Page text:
Over 500,000 may have been infected

Antibodies survey finds 5% of Israelis exposed to COVID, far from herd immunity

Health Ministry study determines ultra-Orthodox five times more likely to have been infected with virus than general population, but figures still well below estimated threshold

Illustrative: An Israeli laboratory worker holds a blood sample during serological tests at the Leumit Health Care Services laboratory in Or Yehuda, near Tel Aviv, June 29, 2020. (GIL COHEN-MAGEN/ AFP)
Illustrative: An Israeli laboratory worker holds a blood sample during serological tests at the Leumit Health Care Services laboratory in Or Yehuda, near Tel Aviv, June 29, 2020. (GIL COHEN-MAGEN/ AFP)

A nationwide serological survey conducted by the Health Ministry from July to September found that 5.5 percent of Israelis have coronavirus antibodies, indicating that the country is far from achieving so-called “herd immunity” from the pandemic.

The study released Thursday indicated that the virus was far more widespread than known, but fell short of assessments that had predicted the pathogen had gone undetected in the vast majority of cases.

According to the study, up to half a million people may have caught the virus, about double the number of cases that had been confirmed by the end of September, and about four times the number who had been confirmed infected at the start of September.

The Health Ministry announcement did not say whether the study had included September, and a spokesperson could not be reached for clarification.

Either figure would still fall well short of predictions. Earlier this month, Dr. Michael Ryan, head of emergencies at the World Health Organization, estimated that one-tenth of the planet may have been infected, some 20 times the number of confirmed cases worldwide. The coronavirus that causes COVID-19 is known to have vastly different effects on people. For some it is fatal, but many others do not experience any symptoms.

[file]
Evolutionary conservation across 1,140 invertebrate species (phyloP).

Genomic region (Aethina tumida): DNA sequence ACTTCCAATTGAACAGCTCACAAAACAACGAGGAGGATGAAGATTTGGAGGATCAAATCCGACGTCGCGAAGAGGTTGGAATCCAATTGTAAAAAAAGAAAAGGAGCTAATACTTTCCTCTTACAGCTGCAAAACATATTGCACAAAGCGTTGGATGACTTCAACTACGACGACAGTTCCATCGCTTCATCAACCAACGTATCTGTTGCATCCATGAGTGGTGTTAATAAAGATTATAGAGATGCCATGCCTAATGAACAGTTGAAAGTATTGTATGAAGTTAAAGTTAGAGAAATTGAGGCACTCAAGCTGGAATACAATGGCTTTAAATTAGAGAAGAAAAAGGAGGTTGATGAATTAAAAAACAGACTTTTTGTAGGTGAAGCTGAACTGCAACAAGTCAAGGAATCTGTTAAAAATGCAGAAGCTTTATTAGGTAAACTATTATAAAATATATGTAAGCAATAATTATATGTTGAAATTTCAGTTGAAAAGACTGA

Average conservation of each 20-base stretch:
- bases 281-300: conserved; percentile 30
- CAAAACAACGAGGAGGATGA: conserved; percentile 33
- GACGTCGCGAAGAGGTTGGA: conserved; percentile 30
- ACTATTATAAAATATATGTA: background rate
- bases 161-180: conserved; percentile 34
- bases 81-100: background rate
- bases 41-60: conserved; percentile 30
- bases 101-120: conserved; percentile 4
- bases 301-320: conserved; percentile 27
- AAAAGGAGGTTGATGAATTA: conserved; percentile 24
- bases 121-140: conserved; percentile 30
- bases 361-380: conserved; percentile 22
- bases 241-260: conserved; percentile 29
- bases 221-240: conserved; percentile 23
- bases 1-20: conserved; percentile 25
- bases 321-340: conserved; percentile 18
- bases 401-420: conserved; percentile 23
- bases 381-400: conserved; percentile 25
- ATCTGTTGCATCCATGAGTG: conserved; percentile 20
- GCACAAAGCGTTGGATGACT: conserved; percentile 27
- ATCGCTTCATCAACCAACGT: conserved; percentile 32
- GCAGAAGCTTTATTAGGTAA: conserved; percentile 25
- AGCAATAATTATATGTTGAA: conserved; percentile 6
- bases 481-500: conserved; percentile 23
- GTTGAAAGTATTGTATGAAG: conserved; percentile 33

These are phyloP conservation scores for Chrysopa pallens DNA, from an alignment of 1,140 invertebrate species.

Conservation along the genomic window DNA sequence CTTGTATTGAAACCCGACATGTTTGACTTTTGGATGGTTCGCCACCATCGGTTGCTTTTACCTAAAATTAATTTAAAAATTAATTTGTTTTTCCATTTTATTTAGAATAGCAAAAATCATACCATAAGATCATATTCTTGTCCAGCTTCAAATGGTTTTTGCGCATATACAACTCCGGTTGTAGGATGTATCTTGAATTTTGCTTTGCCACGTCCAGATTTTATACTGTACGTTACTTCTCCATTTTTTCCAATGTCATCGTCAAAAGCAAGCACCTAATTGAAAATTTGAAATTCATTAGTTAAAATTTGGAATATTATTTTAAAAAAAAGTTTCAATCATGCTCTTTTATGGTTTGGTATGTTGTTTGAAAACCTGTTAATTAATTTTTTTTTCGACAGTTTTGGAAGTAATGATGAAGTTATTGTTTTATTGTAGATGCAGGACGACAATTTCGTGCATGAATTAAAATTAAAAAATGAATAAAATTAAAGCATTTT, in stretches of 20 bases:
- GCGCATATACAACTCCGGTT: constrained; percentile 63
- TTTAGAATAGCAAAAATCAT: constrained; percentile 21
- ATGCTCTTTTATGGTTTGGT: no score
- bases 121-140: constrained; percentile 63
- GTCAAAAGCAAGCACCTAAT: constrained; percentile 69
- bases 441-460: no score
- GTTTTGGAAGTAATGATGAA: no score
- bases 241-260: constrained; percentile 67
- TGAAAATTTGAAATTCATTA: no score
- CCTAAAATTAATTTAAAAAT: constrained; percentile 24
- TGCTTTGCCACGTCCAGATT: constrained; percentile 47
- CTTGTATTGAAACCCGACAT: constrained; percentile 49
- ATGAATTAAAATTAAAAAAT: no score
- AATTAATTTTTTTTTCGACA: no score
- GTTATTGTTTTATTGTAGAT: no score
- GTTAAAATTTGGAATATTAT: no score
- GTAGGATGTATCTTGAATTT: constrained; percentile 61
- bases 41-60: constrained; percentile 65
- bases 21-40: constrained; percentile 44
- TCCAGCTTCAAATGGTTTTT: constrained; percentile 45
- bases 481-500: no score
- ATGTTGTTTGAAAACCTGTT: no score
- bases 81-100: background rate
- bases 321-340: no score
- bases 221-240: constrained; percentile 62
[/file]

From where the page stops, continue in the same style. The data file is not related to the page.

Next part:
Israeli researchers had estimated that only one-tenth of cases had been found here. At the start of September, that would have represented 1.2 million cases.

“The findings of the survey show that the rate of exposure in Israel is far from what could be defined as ‘herd immunity.’ In addition, high rates of antibodies in the blood does not necessarily attest to long-term immunity,” the ministry said, urging Israelis to continue wearing masks, social distancing and washing their hands, even if they were found to have generated antibodies to the virus.

The serological testing program, first announced in May and initially scheduled to begin later that month, had been touted as an important tool in finding the true level of infection in Israel and determining the level of community-wide immunity.

However, the plan was plagued by delays and pared down considerably to 55,000 tests, only launching in July, when infection rates in Israel had ebbed before ramping back up in August. The ministry said it may carry out additional serological surveys in the future.

The study found infection numbers varied widely from community to community and city to city; those in ultra-Orthodox areas were far more likely to have antibodies than the rest of the country, a finding consistent with indications of sky-high infection rates in those communities.

The blood tests collected in hundreds of towns and cities around the country revealed that Jerusalem had the highest rate of past infection, with 9.5% of samples gathered from the capital confirmed to have an immune response to the virus, the Health Ministry said Thursday.

Ultra-Orthodox Jews, some wearing protective face mask amid concerns over the country’s coronavirus outbreak, pray at a park in Tel Aviv, Aug. 12, 2020 (AP Photo/Oded Balilty)